The mainland Chinese ferociously pursue jade in all forms and from all eras, but especially imperial Qianlong white jade; only imperial Qianlong porcelain routinely commands greater prices at auction. The reasons behind the intensity of their passion might not be immediately obvious. In the West, jade is beautiful, pleasing to the touch, and decorative; in the East, it is that and much more. No less an authority than Confucius sang its praises, declaring jade to be the embodiment of 11 virtues a classic 18th-century novel, features a main character born not with a silver spoon in his mouth but a piece of jade. And the medals given out at the 2008 summer Olympics in Beijing contained the precious stone as well as the standard precious metal. The jade rings embedded in those medals are an allusion to bi disks, one of the oldest motifs in jade, dating to as early as 4,000–6,000 B.C. Round and flat, with a hole bored in the middle, bi symbolized heaven. “They were not burial items; they were the beginning of ancestor-worship,” says Spencer Throckmorton of Throckmorton Fine Art in New York, which specializes in archaic jades. “They were placed on stone altars as a tribute to the ancestors.”
“For Chinese collectors, jade has a character to it like no other in the decorative arts,” says Colin Sheaf, head of Asian Arts at Bonhams and chairman of Bonhams Asia. “None of them have the same absolutely religious connotations. It’s unparalleled in the Chinese decorative-arts sphere.” Michael Bass of Christie’s New York says, “With jade, there’s a Western taste and a Chinese taste. Pre-2000, the market taste was very Western-oriented. It wasn’t relegated to just white, yellow or imperial. Archaic jades and even brown boulder carvings that retain some aspects of the stone were very much treasured by Westerners. The Chinese like a pure white, single, solid color, with no flaws.” Bass reports that the blazing-hot jade market has not prompted an exodus of Western bidders, at least not yet. “Lots of Westerners are still interested, but again, the price point is a little different,” he says. “The Chinese are really gung-ho and willing to pay premium prices for great jade.”
On occasion, the scope of a jade’s appeal only becomes clear after it achieves an unexpectedly high price. The house record at Bonhams belongs to a Qianlong yellow jade scepter that commanded £1.3 million ($2 million). Much of its appeal was instantly evident. It was fashioned from yellow jade, a particularly rare form of the stone; it was Qianlong-era; and it had a tantalizing provenance, having passed through the hands of a British officer who served during the Boxer Rebellion. What added fuel to the fire was its length—14 ½ inches.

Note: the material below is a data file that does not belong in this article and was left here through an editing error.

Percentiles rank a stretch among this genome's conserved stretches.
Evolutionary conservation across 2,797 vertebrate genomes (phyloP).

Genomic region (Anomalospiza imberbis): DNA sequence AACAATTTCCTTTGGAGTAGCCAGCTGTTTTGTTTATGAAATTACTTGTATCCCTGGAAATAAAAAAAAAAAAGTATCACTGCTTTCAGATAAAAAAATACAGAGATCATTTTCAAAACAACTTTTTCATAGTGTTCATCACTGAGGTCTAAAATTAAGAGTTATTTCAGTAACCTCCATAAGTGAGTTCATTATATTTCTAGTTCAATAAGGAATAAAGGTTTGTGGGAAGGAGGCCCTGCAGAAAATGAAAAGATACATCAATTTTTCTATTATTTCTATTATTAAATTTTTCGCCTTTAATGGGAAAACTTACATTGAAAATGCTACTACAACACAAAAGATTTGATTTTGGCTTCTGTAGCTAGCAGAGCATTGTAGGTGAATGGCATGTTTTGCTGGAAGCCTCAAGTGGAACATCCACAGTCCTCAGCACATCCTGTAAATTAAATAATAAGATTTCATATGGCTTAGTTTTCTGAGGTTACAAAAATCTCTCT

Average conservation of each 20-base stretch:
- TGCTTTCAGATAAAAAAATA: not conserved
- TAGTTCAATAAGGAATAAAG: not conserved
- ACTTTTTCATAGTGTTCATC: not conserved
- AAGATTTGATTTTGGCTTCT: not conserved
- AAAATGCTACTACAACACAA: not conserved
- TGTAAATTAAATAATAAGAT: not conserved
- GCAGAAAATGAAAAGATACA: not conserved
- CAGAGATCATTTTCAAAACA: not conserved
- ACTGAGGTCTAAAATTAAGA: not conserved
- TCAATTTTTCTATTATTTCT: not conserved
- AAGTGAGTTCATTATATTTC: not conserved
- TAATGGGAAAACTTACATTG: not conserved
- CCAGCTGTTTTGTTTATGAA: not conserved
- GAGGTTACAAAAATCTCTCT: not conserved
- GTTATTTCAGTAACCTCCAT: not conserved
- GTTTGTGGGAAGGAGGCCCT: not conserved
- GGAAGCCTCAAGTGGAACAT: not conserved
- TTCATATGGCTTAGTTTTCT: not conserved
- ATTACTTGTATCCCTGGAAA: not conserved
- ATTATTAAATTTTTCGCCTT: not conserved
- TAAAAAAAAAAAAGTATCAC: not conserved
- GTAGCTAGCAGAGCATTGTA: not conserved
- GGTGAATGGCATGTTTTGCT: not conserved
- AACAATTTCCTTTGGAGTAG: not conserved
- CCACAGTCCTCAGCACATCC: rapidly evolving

The delights of jade come with a host of challenges and frustrations, however. The term “jade” is, to put it charitably, unsatisfactory and imprecise. Two gemstones, nephrite and jadeite, earn the moniker, and the big thing that they have in common is their hardness. Nephrite yields the white color most coveted by the Chinese, while the most desirable jadeite assumes a vivid emerald-green hue of the type that many Westerners envision when they think of jade. Nephrite comes in several other colors besides white, including yellow, brown, gray, pale green, the spinach green of the celebrated water buffalo carving and even blue. The Chinese term for jade, yü, applies not just to nephrite and jadeite but to any carved hardstone.
Further complicating matters is the difficulty of dating jades. While there are reliable scientific tests that can confirm whether a piece of jade is nephrite, jadeite or another hardstone entirely, determining whether it was carved during the Han dynasty or centuries later by a clever faker is a task too subtle and complex to delegate to a machine. “You’ve got to have someone who’s got their eye in, who knows it. Not many have that depth of experience,” says London dealer Roger Keverne, who has handled jade for 46 years and authored a well-regarded book on the topic.
Keverne firmly counters the notion that bargains exist in the market for jade. “If they’re good jades, no. And they probably never have been bargains, in a way,” he says. “There were jades worth £20,000 when houses were selling for £20,000. A good jade, always, in real terms, is full price.” In this spirit, Chait affirms that there’s no reason not to start collecting now. “It’s always a good time,” he says, “because it can only become more difficult in the future.” Axeford carries the idea to its logical extreme by advising new collectors to chase precisely what the Chinese want most. “Spend more than you can afford on a good piece of white jade,” he says. “In 20 years, you won’t be able to buy a tenth of it.”